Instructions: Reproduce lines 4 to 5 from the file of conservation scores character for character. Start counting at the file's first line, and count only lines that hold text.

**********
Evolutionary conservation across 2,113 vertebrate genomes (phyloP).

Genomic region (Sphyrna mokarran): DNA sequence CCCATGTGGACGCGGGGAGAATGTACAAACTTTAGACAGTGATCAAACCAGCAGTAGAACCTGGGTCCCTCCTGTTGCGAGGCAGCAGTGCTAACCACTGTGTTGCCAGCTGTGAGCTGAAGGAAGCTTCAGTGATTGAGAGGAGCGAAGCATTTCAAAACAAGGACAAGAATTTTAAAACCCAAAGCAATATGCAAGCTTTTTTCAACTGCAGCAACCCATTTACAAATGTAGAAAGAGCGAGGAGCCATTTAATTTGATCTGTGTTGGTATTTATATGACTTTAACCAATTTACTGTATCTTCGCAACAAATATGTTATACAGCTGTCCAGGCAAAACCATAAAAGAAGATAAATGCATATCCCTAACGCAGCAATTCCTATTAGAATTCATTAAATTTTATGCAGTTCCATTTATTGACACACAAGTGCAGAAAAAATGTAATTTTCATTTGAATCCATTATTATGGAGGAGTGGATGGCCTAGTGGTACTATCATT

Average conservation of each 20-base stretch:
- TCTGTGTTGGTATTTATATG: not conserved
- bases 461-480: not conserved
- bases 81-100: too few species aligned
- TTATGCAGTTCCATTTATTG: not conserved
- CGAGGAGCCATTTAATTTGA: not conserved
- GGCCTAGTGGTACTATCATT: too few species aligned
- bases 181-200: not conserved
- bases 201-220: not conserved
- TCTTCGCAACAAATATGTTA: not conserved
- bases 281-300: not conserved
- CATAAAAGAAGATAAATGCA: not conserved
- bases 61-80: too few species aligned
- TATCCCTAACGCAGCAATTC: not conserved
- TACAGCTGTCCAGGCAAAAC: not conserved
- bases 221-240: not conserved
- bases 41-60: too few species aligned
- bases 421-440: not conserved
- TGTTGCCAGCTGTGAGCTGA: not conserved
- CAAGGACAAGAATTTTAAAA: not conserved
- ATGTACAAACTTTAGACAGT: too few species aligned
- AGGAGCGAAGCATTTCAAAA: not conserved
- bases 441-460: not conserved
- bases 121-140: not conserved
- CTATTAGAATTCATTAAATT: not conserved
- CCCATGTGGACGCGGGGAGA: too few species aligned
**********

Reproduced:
- TCTGTGTTGGTATTTATATG: not conserved
- bases 461-480: not conserved